Jeanne LaDuke, a Mt. Vernon movie star and now receiver of the highest award ever given to a Posey County resident in the field of youth leadership. Jeanne was named the first place winner in the girl's division in the sixth annual youth leadership contest of the Benevolent Protective Order of Elks. The first place in the boys division went to Joe Pendergraft of Joplin, Missouri. She received the award from Bernard Shanley, secretary to President Eisenhower in a White House ceremony. There were over 55,000 contestants in all 48 states in a contest to encourage America's junior citizens to develop their talents of leadership. The two winners received their awards and a $1000 U.S. Savings Bond. Ike was supposed to have given the award but was hospitalized. The two winners were selected from twelve finalists by three state governors. Jeanne had been active in church groups, school clubs, girl scouts, 4H, winning state championships in 4H. She was the highest scoring girl in intramural high school sports, received two band letters and was varsity cheerleader for three years.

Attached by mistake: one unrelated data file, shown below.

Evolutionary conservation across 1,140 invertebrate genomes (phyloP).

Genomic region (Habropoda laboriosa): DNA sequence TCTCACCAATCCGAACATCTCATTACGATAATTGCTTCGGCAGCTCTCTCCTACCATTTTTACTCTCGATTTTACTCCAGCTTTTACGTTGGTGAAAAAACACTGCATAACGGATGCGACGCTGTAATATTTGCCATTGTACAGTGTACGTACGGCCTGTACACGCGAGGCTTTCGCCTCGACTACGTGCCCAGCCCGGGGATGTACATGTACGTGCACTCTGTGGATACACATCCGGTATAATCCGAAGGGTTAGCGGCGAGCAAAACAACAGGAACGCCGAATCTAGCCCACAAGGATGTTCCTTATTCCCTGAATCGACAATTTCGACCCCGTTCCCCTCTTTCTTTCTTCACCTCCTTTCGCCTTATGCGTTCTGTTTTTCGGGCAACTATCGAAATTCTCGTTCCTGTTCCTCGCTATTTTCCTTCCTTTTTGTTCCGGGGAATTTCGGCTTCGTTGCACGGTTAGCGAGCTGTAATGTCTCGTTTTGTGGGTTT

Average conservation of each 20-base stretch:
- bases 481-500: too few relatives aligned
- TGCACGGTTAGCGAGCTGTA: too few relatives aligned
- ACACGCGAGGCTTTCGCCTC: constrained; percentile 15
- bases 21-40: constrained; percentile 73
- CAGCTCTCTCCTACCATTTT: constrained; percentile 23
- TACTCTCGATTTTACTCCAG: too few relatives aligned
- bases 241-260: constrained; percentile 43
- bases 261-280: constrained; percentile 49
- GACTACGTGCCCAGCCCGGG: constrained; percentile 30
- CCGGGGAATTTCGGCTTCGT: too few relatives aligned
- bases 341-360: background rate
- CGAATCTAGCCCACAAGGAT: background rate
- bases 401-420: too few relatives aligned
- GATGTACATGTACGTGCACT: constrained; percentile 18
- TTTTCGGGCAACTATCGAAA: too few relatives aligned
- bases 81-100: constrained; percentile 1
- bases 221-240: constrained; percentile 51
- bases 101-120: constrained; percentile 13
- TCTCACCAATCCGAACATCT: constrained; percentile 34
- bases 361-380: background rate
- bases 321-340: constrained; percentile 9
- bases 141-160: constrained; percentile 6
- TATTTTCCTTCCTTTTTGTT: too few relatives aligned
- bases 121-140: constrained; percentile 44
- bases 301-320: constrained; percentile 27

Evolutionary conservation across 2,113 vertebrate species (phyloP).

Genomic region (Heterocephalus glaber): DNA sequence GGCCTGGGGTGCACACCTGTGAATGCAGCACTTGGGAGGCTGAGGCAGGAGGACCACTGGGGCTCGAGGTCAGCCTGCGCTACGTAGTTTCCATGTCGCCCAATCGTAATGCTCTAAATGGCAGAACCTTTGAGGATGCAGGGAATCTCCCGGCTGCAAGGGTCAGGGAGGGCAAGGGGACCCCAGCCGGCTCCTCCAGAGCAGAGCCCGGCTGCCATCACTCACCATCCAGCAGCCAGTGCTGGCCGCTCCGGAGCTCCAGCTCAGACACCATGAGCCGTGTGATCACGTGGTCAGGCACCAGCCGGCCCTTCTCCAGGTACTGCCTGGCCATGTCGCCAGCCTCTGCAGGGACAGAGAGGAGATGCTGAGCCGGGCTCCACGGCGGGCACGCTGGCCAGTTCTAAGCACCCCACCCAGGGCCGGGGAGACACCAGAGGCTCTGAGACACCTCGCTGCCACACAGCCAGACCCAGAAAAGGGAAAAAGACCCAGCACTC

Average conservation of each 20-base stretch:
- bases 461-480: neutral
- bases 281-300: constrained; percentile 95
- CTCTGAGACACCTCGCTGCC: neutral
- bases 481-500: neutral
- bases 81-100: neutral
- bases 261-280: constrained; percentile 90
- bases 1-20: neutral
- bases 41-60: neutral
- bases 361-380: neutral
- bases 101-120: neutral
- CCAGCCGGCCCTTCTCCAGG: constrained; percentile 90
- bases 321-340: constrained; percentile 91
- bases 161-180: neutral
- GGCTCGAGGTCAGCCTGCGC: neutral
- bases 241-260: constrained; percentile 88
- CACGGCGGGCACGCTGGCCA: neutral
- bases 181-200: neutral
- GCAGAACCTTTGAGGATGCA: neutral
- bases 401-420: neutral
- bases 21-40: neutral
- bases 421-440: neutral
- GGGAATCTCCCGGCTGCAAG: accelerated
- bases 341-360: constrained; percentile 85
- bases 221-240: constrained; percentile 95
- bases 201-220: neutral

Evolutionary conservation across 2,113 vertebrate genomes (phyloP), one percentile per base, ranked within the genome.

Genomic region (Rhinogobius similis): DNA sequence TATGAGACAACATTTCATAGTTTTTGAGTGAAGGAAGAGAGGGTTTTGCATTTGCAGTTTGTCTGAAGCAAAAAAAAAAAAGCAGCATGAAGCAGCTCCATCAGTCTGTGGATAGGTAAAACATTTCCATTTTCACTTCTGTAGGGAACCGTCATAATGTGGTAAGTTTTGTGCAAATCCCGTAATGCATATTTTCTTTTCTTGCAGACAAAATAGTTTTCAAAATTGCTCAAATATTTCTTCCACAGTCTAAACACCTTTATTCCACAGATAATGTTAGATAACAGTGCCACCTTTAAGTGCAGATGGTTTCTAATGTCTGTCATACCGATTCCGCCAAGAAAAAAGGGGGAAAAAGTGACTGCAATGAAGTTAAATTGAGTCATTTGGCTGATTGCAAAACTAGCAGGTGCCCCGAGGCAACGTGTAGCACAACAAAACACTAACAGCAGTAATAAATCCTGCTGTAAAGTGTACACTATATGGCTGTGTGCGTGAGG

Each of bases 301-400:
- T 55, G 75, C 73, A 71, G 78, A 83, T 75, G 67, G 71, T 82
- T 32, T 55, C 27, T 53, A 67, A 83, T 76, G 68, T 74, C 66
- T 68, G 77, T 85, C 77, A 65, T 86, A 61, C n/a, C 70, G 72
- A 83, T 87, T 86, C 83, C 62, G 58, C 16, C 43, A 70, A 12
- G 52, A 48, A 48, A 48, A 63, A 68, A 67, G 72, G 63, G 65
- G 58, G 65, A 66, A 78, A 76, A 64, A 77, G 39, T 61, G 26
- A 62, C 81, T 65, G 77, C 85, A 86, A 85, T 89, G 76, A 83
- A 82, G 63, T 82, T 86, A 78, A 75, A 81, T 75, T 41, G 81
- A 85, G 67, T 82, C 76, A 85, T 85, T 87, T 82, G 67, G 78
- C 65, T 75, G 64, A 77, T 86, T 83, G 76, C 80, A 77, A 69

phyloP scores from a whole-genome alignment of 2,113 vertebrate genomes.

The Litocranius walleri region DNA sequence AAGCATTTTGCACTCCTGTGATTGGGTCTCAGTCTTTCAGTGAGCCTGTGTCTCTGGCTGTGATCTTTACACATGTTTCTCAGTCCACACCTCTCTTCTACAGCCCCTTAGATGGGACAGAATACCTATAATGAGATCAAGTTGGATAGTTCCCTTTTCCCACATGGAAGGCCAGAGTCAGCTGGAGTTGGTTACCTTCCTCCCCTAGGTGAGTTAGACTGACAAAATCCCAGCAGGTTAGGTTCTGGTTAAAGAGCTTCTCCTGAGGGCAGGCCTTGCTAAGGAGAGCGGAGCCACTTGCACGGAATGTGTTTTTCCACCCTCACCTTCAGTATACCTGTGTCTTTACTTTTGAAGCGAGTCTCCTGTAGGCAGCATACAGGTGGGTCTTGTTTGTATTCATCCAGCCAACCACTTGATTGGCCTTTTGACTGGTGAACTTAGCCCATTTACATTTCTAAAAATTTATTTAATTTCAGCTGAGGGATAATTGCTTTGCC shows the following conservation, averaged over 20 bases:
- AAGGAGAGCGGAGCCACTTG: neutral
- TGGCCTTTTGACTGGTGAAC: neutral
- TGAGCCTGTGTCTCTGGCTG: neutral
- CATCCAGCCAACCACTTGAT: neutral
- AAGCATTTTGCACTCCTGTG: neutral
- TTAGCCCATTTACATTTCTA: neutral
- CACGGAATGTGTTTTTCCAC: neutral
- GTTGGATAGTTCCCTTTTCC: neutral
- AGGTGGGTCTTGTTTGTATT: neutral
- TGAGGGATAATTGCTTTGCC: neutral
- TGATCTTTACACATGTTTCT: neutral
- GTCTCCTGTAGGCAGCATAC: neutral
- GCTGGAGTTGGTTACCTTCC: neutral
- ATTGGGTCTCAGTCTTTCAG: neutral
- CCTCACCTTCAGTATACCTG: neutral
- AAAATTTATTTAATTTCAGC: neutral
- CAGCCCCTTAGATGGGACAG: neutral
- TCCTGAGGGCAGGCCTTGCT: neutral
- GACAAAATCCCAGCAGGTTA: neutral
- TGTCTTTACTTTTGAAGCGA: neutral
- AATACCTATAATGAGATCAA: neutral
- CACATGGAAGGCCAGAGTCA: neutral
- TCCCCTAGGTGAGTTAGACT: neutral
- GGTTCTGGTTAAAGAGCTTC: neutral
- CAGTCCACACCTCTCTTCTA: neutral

"Buy Candy" Umpah, Umpah.....1956

George Tomlinson and future Republican congressman, Joe Deckard play the old Sousaphone and the new horn the school wishes to buy in a candy sale to finance the purchase.

Sometime in the 50's

WPCO is "On The Air".....December 1954

Erection of Mt. Vernon's first radio broadcasting station was completed and it was granted a license by the FCC in Washington for a 1590 kilocycle broadcasting station of 500 watt power, daytime only with fifty mile radius coverage. Under favorable conditions you might get 100 miles with a tower 195 feet high and employing around six people. The letters PCO were for Posey County and were assigned at the owner's request. The W designates location east of the Mississippi River. West of the river the letters start with K. My uncle Ken Kessler worked there getting his start in radio and made a long career of broadcasting.

Oliver's Jewelry Store.....December 1954